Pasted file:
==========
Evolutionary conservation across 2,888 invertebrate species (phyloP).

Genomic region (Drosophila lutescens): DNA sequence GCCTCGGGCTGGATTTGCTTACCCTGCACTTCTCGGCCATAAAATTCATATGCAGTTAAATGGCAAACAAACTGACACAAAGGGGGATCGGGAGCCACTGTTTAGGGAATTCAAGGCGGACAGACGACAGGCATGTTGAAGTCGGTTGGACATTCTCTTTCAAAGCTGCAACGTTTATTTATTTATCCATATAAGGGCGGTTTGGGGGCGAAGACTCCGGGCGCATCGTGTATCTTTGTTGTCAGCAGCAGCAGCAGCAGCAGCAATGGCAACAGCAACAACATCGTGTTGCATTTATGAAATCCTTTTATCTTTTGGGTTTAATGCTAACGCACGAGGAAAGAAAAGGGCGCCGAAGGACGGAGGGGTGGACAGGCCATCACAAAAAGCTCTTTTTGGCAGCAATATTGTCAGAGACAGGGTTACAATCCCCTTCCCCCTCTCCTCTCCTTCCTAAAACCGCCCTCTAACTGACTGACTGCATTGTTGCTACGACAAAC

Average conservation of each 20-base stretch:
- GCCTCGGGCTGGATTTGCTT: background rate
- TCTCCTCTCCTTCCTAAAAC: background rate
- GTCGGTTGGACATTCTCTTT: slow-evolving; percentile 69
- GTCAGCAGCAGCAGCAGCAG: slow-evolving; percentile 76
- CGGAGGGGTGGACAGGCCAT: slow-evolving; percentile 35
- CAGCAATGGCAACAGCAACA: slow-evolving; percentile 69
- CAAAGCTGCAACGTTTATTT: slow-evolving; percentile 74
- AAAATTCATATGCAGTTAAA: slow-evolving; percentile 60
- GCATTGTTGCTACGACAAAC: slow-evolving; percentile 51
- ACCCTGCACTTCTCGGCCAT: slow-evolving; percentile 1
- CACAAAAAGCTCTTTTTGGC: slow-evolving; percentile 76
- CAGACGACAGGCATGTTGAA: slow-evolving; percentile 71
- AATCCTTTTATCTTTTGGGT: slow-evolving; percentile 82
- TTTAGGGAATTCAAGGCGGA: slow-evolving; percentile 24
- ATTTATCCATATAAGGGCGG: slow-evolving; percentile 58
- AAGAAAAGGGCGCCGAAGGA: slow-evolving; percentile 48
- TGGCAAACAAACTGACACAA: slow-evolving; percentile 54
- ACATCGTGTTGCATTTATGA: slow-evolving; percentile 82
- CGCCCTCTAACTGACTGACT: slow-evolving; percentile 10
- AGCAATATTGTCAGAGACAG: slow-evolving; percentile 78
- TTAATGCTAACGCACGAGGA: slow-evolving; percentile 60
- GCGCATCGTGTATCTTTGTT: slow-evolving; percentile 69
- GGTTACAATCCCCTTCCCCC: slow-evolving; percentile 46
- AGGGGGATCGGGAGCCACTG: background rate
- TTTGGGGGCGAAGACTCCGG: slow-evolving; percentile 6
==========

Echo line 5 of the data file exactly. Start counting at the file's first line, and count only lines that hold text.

- TCTCCTCTCCTTCCTAAAAC: background rate